ONE CHANGE in the world of Avenel volunteers was the end of the volunteer waiting list, after implementation of new technology created the need for 60 additional volunteers. ShotLink, a technological system charting data about each PGA player’s shot, was implemented on all 18 holes this year. Additional volunteers were needed to operate ShotLink equipment, which includes global positioning devices that measure players’ shots.
“We depleted the waiting list for the first time in 15 years,” said Ellen Sullivan, who has been the volunteer coordinator throughout that time.
ShotLink technology also changed existing volunteer positions. Walking scorers carried palm pilots and wore battery packs around their waists this year. “We did this with paper for as long as I can remember. … We lost a lot of women,” said Hixon of the Walking Scorers committee. “This year we have a lot more men doing it.”
Working the Shotlink technology on the seventh hole was Jim Innocenzi of Vienna. “It’s point-and-click,” said Innocenzi. “It’s kind of fun. You can see how the young guns are smoking it past.”
CAPITAL OPEN volunteer Michael Burke wasn’t bothered by the new hat he wore — getting PGA pro autographs is old hat to him. A year ago, Burke’s Kemper Open hat was covered with dozens of signatures, but two hours after teeoff last Thursday, Burke’s new Capital Open hat already boasted eight autographs and counting.
Like Burke, many volunteers are motivated by their brushes with golfing greatness. “It’s fun to see when they get in the rough, how they get out, and which clubs they use to get out,” said Hixon on the Walking Scorers committee. Hixon loves “seeing the way the pros play and how they conduct themselves and give golf a good name.”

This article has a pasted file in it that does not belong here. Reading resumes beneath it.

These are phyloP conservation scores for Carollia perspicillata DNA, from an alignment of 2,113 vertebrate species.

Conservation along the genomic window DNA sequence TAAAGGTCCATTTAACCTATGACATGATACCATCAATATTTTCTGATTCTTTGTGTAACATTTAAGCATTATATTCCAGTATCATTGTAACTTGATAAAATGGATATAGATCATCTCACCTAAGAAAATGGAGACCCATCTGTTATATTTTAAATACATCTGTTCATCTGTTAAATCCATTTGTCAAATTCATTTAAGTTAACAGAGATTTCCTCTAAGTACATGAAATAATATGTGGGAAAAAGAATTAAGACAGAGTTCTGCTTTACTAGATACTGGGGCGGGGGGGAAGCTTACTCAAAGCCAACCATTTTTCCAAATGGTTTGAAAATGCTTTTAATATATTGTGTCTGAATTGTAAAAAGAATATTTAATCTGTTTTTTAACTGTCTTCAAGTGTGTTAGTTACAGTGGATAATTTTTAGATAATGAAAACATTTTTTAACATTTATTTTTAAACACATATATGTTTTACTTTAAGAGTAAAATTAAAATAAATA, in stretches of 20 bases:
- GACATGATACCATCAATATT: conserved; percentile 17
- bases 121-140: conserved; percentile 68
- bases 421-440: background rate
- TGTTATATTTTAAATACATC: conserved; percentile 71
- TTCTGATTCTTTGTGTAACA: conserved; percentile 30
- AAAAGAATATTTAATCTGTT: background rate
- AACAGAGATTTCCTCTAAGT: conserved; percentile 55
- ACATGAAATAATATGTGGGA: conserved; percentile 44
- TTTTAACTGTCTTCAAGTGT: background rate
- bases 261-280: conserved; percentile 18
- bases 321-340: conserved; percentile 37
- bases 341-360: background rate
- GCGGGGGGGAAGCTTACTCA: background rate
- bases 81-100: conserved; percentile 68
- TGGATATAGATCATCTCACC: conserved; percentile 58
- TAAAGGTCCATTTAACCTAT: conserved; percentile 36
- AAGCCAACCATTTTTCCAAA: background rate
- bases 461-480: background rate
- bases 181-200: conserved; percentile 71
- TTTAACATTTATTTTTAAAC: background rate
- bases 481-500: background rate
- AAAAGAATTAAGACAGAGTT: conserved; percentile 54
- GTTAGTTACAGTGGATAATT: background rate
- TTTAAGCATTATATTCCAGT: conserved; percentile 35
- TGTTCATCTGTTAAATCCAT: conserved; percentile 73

From Toronto, medical supplier Don MacPherson has volunteered at the Open for seven years. This year he was working for Contestant Services, assisting the PGA golfers when they are on the putting green or the tee. If everything is ready, “they’re happy campers,” said MacPherson. “Once in a while, we have the opportunity to grab a bite to eat with [the pros].”
A marshal at the second hole, John Maguire of Rockville has marshaled at other tournaments, and the highlight is easy for him to pick out.
“Working the U.S. Open [at Congressional] when Tiger Woods was there. There were marshals that just walked with him,” said Maguire. “It’s amazing, because I never saw him turn down a kid for an autograph the whole day.”
For those interested in volunteering in the 2004 Capital Open, Sullivan said it’s best to call the tournament in the fall. “I usually come around in October,” she said. “That’s when I start putting them on the waiting list.”
As each group of three PGA golfers advances through TPC-at-Avenel’s 18 holes, they are joined by a band of volunteers including one standard bearer, usually an area student, who carries the sign bearing each golfer’s name and an update of how far over/under par each golfer is. By a trailer near Avenel’s clubhouse, the 110 students who volunteer as standard bearers are debriefed by Potomac resident Donna Duke, who has overseen the Open’s Youth committee for 23 years. Duke’s pointers include:
* Have six of each number in your pockets.
* Use paper clips if the numbers don’t stay fastened to the sign.
* Change the numbers after the pros leave the green; don’t do it while the pros are still there.
* Don’t ever get behind the players. If you’re golfers, you know where to stand.
* Just remember black [over par] and red [under par]. That’s the main thing.
* Don’t talk to the players unless they speak to you first.
* Don’t talk to your mother, father or friends.